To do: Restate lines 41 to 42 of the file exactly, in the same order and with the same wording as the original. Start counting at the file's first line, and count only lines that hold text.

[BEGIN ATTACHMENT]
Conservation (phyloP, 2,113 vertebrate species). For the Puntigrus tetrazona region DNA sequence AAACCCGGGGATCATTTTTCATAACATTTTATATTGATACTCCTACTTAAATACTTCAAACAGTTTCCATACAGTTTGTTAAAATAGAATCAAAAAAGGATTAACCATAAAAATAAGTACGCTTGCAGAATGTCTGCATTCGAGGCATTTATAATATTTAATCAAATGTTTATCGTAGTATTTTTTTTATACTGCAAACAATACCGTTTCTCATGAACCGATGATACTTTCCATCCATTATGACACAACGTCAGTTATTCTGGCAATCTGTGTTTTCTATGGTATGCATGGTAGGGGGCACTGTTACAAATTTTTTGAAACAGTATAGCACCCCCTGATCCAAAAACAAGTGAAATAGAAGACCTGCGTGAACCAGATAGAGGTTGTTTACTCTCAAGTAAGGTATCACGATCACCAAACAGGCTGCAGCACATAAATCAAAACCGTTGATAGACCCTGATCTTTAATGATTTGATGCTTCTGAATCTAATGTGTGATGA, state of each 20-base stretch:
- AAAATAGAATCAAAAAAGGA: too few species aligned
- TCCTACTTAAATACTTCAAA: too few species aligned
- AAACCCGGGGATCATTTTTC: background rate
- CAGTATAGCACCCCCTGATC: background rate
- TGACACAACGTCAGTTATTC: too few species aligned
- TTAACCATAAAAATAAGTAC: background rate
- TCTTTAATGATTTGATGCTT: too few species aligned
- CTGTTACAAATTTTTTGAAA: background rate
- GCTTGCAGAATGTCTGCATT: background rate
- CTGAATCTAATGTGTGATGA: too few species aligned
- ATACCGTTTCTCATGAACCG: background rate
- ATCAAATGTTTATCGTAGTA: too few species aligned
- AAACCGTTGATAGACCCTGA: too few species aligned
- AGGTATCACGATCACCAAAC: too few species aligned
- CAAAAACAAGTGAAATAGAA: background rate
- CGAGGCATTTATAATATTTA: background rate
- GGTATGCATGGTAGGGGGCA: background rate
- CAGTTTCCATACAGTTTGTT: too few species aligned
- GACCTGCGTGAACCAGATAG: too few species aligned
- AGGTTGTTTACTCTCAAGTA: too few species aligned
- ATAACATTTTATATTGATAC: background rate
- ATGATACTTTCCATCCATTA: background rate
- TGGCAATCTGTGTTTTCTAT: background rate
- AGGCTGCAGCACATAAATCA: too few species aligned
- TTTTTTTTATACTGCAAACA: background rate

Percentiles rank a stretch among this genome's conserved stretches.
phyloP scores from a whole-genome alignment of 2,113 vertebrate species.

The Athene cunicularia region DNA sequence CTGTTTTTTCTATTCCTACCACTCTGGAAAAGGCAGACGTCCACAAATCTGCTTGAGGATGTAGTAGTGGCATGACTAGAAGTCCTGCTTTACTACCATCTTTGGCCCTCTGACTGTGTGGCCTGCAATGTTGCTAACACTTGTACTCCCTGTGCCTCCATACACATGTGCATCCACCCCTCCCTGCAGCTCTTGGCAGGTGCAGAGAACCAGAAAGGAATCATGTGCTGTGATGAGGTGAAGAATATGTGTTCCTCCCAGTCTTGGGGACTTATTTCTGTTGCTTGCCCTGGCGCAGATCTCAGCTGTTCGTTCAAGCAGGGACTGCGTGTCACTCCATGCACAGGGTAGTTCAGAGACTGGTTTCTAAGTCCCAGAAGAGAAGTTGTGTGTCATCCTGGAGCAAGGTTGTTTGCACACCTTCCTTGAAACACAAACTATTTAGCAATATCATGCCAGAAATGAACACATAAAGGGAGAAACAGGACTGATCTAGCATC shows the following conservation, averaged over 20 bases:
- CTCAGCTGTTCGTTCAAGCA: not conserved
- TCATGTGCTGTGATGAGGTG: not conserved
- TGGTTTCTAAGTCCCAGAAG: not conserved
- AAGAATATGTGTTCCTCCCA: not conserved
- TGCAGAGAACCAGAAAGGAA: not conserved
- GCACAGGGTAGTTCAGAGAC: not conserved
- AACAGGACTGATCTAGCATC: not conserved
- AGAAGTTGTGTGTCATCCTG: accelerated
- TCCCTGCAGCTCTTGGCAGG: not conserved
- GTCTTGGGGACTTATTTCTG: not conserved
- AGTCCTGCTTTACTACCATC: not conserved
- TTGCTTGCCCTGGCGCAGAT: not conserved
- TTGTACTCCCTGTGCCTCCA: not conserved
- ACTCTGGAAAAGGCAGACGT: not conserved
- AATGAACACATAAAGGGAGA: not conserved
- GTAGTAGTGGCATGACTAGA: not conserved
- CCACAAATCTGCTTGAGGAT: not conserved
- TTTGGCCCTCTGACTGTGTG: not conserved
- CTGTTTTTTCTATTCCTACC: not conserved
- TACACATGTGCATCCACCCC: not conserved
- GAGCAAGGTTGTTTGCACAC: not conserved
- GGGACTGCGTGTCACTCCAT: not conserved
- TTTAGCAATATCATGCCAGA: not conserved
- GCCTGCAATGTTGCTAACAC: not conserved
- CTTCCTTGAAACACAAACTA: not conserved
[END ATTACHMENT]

- TTGCTTGCCCTGGCGCAGAT: not conserved
- TTGTACTCCCTGTGCCTCCA: not conserved